Posts Tagged ‘New York Gilded Age’

The first ambulance hits the streets of Manhattan

June 2, 2014

Can you imagine being in pain and riding to the hospital in this?

It’s the first ambulance in the city (and reportedly the nation), launched in 1869 to ferry the sick and injured to Bellevue Hospital.


The idea for an ambulance service came from a Civil War surgeon, who realized that hurt soldiers would be brought to medical tents via flimsy stretchers and carts, which often resulted in further injuries.

EdwarddaltonSo army doctor Edward B. Dalton (right) developed a vehicle with a roof and shock absorbers that could transport casualties quickly and safely.

After the war, Dalton was hired by the Department of Charities and Corrections to start a civilian ambulance corp.

In June 1869, two lightweight, 800-pound vehicles hit the (often unpaved and muddy) streets.

“Ambulances were staffed by a driver and an ‘ambulance surgeon,’ in fact, an intern fresh out of two years of medical school,” states

What was inside? A rolling bed, surgical lamp, pillows, and blankets. Medical supplies included bandages, tourniquets, a stomach pump—plus a straitjacket, handcuffs, a flask of brandy, and drugs like amyl nitrate and morphine!


“In addition, the ambulance surgeon carried a black leather satchel containing hypodermic syringes, tracheotomy tubes, a Nealaton’s probe, catheters and dressings for minor wounds,” writes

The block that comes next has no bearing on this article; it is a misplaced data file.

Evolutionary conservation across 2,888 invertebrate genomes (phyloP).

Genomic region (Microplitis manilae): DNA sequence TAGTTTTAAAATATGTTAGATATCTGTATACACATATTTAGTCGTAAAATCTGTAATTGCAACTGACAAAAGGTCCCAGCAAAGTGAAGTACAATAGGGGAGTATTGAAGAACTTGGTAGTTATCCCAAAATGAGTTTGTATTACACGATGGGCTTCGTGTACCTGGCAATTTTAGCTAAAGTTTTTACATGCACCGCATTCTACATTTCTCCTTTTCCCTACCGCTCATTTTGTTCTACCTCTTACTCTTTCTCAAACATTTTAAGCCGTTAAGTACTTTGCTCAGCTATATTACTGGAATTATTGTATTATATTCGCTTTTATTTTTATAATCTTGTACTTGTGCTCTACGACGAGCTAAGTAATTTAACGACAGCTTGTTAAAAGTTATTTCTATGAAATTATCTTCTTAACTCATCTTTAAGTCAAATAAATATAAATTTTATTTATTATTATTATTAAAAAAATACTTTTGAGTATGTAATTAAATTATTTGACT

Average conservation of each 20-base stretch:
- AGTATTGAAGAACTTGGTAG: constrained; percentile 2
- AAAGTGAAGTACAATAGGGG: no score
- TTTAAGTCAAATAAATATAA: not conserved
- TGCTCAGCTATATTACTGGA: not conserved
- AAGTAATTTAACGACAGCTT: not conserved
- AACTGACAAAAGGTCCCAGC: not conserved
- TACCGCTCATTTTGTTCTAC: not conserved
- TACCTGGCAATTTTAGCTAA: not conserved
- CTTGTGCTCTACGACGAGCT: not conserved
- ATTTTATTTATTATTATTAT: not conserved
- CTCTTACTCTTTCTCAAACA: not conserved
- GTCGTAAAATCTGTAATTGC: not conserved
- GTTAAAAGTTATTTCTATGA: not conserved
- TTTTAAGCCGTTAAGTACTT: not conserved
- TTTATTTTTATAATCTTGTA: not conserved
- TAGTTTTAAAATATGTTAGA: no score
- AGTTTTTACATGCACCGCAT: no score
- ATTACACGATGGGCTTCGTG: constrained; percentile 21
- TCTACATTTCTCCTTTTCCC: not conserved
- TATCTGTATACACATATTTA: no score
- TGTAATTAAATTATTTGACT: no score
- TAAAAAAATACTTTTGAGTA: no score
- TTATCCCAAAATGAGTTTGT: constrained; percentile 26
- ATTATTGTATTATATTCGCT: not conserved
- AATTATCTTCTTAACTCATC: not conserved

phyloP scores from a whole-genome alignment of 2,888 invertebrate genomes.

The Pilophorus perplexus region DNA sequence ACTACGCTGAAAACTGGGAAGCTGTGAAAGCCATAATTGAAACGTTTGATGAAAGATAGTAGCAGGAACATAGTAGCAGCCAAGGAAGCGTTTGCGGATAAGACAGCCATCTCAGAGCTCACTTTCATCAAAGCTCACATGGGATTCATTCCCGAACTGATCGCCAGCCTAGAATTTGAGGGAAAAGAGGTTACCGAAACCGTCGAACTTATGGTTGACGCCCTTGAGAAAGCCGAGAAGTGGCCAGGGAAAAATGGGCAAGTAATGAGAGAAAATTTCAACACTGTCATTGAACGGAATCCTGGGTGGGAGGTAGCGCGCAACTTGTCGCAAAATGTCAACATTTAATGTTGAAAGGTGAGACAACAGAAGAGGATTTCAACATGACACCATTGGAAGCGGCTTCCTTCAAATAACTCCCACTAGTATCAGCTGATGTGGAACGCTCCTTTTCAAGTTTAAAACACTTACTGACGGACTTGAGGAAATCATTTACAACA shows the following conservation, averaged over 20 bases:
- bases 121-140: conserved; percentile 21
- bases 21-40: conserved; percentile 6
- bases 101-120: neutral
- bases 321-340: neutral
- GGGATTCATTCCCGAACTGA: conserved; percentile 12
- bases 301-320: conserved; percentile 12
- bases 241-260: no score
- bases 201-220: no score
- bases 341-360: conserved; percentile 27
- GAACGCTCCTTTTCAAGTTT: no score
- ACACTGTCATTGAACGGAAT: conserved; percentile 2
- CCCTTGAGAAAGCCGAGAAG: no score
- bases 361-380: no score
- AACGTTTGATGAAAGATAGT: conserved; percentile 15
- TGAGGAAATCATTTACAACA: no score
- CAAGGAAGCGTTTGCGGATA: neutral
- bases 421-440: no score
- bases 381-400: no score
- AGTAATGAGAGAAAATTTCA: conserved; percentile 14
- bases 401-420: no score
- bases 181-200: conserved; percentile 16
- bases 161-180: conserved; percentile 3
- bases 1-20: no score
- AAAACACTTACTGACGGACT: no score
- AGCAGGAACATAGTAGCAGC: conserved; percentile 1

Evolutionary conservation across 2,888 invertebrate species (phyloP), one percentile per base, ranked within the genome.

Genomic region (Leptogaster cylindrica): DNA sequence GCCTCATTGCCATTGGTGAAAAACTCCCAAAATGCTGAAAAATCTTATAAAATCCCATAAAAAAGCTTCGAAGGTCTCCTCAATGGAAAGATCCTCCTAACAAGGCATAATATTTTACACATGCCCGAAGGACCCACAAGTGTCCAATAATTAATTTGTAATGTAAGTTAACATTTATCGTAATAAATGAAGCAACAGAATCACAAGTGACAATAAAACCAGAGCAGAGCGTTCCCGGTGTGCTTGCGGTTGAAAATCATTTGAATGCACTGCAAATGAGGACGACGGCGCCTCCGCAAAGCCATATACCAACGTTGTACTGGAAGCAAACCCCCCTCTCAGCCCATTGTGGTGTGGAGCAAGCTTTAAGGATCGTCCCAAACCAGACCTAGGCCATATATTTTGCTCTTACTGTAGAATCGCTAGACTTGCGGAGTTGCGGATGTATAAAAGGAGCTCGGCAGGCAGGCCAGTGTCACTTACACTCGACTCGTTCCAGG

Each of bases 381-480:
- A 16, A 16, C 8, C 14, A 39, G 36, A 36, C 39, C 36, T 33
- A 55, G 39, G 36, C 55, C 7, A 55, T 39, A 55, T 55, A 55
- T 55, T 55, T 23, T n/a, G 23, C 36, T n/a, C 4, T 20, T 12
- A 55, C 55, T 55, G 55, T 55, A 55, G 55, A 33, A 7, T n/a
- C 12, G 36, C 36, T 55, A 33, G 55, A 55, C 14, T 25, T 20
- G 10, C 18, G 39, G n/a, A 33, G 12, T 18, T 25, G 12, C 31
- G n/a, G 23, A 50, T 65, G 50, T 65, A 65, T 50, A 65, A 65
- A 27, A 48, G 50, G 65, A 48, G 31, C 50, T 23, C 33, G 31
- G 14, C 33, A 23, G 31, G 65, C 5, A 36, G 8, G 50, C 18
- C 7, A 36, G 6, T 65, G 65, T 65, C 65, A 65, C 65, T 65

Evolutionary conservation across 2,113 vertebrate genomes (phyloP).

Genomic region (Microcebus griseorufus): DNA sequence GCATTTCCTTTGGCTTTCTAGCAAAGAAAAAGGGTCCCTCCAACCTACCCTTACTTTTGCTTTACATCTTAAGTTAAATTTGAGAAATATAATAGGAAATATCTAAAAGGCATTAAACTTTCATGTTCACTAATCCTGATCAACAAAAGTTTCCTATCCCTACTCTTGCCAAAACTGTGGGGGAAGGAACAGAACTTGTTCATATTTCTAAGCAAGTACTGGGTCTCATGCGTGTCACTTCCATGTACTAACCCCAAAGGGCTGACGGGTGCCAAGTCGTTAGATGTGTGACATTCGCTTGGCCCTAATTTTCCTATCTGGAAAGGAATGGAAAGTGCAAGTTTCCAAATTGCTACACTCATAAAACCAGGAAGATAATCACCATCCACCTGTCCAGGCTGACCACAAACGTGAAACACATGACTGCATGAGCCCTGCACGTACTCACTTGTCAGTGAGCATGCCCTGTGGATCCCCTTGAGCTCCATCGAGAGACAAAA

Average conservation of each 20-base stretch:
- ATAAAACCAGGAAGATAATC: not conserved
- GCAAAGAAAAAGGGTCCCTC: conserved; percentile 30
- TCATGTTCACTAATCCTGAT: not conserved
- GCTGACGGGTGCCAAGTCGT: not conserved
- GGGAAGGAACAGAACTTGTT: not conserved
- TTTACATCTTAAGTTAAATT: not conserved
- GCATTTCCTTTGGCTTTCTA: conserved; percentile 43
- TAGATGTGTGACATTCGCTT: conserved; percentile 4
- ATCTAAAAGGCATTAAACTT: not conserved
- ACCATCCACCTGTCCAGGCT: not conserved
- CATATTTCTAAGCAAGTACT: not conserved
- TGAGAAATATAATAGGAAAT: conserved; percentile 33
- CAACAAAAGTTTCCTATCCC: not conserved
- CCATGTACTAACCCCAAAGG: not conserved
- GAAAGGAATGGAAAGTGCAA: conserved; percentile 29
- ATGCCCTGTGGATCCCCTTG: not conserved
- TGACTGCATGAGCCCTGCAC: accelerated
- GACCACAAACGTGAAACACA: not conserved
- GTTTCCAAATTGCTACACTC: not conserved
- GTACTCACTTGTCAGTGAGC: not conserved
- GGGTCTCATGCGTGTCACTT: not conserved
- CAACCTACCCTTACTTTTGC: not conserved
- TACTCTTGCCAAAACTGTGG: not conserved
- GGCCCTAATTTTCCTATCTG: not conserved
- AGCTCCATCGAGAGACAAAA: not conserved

Instead of a siren on top, a bell operated by a foot pedal alerted pedestrians that the ambulance needed to get through. Telegraph communications let drivers know where to pick someone up.

NY3dBookIntCover-1In a rapidly growing city, the service was a big success. Five more ambulances were added in 1870, and by 1891, Bellevue had more than 3,000 ambulance calls.

As time went on, ambulances changed. The second photo is from 1895; the third, 1910.

The ambulance corp is another advancement from post-Civil War New York, a time of incredible modernization in the city. Read more about it New York City in the Gilded Age. [Photos: Museum of the City of New York;]

Meet the most “picturesque woman in America”

January 16, 2013

Ritadeacostalydigphoto1913When Rita de Acosta Lydig was a young New York socialite in the late 1890s and early 1900s, there were no paparazzi to chase her around the trendy clubs and restaurants of the Gilded Age city.

Yet her image was all over the place—photographed, sculpted, and painted by artists such as Edward Steichen, Augustus Rodin, and John Singer Sargent.

That’s how Lydig, born in 1875 to a prominent New York family of Spanish and Cuban descent, earned the title “the most picturesque woman in America.”

Ritadecostalydig1911Like many socialites, she had what sounds like a messy romantic life: Lydig divorced twice and had a very public broken engagement. Yet she also possessed “a rare charm and intellectual brilliance as well,” states her 1929 obituary in The New York Times.

Lydig had legendary style and a deep appreciation for the arts, socializing in creative circles here and in Paris and holding salons in her home that attracted artists and actors such as Sarah Bernhardt.

She died in 1929 in her apartment at the Hotel Gotham at Fifth Avenue and 55th Street, her image immortalized in art.

Her lavish collection of clothes and shoes, interestingly, were donated to the Metropolitan Museum of Art.

[Top photo: Adolf de Meyer; bottom painting: Giovanni Baldini]